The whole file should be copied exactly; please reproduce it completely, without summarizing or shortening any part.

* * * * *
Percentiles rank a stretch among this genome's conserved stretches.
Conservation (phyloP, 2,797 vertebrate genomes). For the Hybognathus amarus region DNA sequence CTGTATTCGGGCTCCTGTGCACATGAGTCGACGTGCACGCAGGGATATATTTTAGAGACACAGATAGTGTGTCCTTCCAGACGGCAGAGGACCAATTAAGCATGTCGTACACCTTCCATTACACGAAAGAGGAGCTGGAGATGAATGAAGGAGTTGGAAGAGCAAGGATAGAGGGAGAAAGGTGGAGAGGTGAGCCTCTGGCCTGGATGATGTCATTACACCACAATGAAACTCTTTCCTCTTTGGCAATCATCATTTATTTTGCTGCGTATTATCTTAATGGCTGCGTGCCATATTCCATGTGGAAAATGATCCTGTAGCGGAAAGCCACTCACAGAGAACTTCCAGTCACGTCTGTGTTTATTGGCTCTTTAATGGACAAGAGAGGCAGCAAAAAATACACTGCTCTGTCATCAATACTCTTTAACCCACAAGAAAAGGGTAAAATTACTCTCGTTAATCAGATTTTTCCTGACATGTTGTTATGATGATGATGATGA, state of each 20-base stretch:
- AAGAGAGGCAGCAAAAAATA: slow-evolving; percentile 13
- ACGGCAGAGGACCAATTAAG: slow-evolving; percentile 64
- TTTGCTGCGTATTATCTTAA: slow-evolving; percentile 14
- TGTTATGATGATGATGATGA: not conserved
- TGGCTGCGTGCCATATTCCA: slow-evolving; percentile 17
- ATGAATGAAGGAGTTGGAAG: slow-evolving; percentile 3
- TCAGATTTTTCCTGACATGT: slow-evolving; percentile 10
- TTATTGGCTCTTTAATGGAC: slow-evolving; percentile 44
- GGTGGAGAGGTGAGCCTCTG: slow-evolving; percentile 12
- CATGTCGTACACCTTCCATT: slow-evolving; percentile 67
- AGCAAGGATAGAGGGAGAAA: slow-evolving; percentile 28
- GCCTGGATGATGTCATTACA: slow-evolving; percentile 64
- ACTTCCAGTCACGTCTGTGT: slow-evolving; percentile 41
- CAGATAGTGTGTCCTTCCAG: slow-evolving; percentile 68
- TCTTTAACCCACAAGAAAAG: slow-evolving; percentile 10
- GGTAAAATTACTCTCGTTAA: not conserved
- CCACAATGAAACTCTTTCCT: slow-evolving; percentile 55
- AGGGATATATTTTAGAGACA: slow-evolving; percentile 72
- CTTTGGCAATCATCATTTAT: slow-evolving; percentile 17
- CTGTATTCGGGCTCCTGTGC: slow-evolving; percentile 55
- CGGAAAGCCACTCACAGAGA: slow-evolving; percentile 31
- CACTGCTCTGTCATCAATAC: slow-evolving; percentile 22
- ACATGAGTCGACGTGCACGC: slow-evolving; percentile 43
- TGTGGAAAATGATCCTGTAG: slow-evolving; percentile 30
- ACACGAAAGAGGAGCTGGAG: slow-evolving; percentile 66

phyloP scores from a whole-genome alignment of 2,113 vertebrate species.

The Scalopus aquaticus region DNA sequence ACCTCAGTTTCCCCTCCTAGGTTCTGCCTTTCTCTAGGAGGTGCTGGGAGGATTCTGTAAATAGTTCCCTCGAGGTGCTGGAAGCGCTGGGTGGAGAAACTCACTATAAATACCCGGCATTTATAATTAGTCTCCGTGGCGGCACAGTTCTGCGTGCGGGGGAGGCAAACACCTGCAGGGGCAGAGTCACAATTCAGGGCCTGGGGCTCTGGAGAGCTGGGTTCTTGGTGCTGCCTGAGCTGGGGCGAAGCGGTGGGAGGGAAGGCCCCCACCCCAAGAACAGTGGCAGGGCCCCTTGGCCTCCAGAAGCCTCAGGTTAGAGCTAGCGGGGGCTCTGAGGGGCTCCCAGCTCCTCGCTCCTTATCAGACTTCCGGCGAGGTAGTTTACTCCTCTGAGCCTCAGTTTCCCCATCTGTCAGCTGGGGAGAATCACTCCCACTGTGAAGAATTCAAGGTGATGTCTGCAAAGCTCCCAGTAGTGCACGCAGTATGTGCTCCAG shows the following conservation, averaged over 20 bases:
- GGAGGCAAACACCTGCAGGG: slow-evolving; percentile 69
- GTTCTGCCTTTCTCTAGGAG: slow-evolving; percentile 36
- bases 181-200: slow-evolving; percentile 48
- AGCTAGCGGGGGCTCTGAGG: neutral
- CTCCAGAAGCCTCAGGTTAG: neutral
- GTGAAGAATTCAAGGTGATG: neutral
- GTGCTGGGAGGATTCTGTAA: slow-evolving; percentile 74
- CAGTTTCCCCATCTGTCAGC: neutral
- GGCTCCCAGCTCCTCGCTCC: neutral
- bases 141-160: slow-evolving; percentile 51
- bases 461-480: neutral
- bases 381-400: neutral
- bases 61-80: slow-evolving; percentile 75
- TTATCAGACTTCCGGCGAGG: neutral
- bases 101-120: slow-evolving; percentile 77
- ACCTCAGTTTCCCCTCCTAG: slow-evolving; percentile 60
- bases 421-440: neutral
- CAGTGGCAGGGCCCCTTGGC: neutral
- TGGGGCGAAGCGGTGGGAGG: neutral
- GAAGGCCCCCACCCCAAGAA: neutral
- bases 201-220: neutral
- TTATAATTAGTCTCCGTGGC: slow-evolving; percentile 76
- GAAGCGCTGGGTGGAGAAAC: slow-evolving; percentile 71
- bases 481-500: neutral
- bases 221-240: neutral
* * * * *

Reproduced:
Percentiles rank a stretch among this genome's conserved stretches.
Conservation (phyloP, 2,797 vertebrate genomes). For the Hybognathus amarus region DNA sequence CTGTATTCGGGCTCCTGTGCACATGAGTCGACGTGCACGCAGGGATATATTTTAGAGACACAGATAGTGTGTCCTTCCAGACGGCAGAGGACCAATTAAGCATGTCGTACACCTTCCATTACACGAAAGAGGAGCTGGAGATGAATGAAGGAGTTGGAAGAGCAAGGATAGAGGGAGAAAGGTGGAGAGGTGAGCCTCTGGCCTGGATGATGTCATTACACCACAATGAAACTCTTTCCTCTTTGGCAATCATCATTTATTTTGCTGCGTATTATCTTAATGGCTGCGTGCCATATTCCATGTGGAAAATGATCCTGTAGCGGAAAGCCACTCACAGAGAACTTCCAGTCACGTCTGTGTTTATTGGCTCTTTAATGGACAAGAGAGGCAGCAAAAAATACACTGCTCTGTCATCAATACTCTTTAACCCACAAGAAAAGGGTAAAATTACTCTCGTTAATCAGATTTTTCCTGACATGTTGTTATGATGATGATGATGA, state of each 20-base stretch:
- AAGAGAGGCAGCAAAAAATA: slow-evolving; percentile 13
- ACGGCAGAGGACCAATTAAG: slow-evolving; percentile 64
- TTTGCTGCGTATTATCTTAA: slow-evolving; percentile 14
- TGTTATGATGATGATGATGA: not conserved
- TGGCTGCGTGCCATATTCCA: slow-evolving; percentile 17
- ATGAATGAAGGAGTTGGAAG: slow-evolving; percentile 3
- TCAGATTTTTCCTGACATGT: slow-evolving; percentile 10
- TTATTGGCTCTTTAATGGAC: slow-evolving; percentile 44
- GGTGGAGAGGTGAGCCTCTG: slow-evolving; percentile 12
- CATGTCGTACACCTTCCATT: slow-evolving; percentile 67
- AGCAAGGATAGAGGGAGAAA: slow-evolving; percentile 28
- GCCTGGATGATGTCATTACA: slow-evolving; percentile 64
- ACTTCCAGTCACGTCTGTGT: slow-evolving; percentile 41
- CAGATAGTGTGTCCTTCCAG: slow-evolving; percentile 68
- TCTTTAACCCACAAGAAAAG: slow-evolving; percentile 10
- GGTAAAATTACTCTCGTTAA: not conserved
- CCACAATGAAACTCTTTCCT: slow-evolving; percentile 55
- AGGGATATATTTTAGAGACA: slow-evolving; percentile 72
- CTTTGGCAATCATCATTTAT: slow-evolving; percentile 17
- CTGTATTCGGGCTCCTGTGC: slow-evolving; percentile 55
- CGGAAAGCCACTCACAGAGA: slow-evolving; percentile 31
- CACTGCTCTGTCATCAATAC: slow-evolving; percentile 22
- ACATGAGTCGACGTGCACGC: slow-evolving; percentile 43
- TGTGGAAAATGATCCTGTAG: slow-evolving; percentile 30
- ACACGAAAGAGGAGCTGGAG: slow-evolving; percentile 66

phyloP scores from a whole-genome alignment of 2,113 vertebrate species.

The Scalopus aquaticus region DNA sequence ACCTCAGTTTCCCCTCCTAGGTTCTGCCTTTCTCTAGGAGGTGCTGGGAGGATTCTGTAAATAGTTCCCTCGAGGTGCTGGAAGCGCTGGGTGGAGAAACTCACTATAAATACCCGGCATTTATAATTAGTCTCCGTGGCGGCACAGTTCTGCGTGCGGGGGAGGCAAACACCTGCAGGGGCAGAGTCACAATTCAGGGCCTGGGGCTCTGGAGAGCTGGGTTCTTGGTGCTGCCTGAGCTGGGGCGAAGCGGTGGGAGGGAAGGCCCCCACCCCAAGAACAGTGGCAGGGCCCCTTGGCCTCCAGAAGCCTCAGGTTAGAGCTAGCGGGGGCTCTGAGGGGCTCCCAGCTCCTCGCTCCTTATCAGACTTCCGGCGAGGTAGTTTACTCCTCTGAGCCTCAGTTTCCCCATCTGTCAGCTGGGGAGAATCACTCCCACTGTGAAGAATTCAAGGTGATGTCTGCAAAGCTCCCAGTAGTGCACGCAGTATGTGCTCCAG shows the following conservation, averaged over 20 bases:
- GGAGGCAAACACCTGCAGGG: slow-evolving; percentile 69
- GTTCTGCCTTTCTCTAGGAG: slow-evolving; percentile 36
- bases 181-200: slow-evolving; percentile 48
- AGCTAGCGGGGGCTCTGAGG: neutral
- CTCCAGAAGCCTCAGGTTAG: neutral
- GTGAAGAATTCAAGGTGATG: neutral
- GTGCTGGGAGGATTCTGTAA: slow-evolving; percentile 74
- CAGTTTCCCCATCTGTCAGC: neutral
- GGCTCCCAGCTCCTCGCTCC: neutral
- bases 141-160: slow-evolving; percentile 51
- bases 461-480: neutral
- bases 381-400: neutral
- bases 61-80: slow-evolving; percentile 75
- TTATCAGACTTCCGGCGAGG: neutral
- bases 101-120: slow-evolving; percentile 77
- ACCTCAGTTTCCCCTCCTAG: slow-evolving; percentile 60
- bases 421-440: neutral
- CAGTGGCAGGGCCCCTTGGC: neutral
- TGGGGCGAAGCGGTGGGAGG: neutral
- GAAGGCCCCCACCCCAAGAA: neutral
- bases 201-220: neutral
- TTATAATTAGTCTCCGTGGC: slow-evolving; percentile 76
- GAAGCGCTGGGTGGAGAAAC: slow-evolving; percentile 71
- bases 481-500: neutral
- bases 221-240: neutral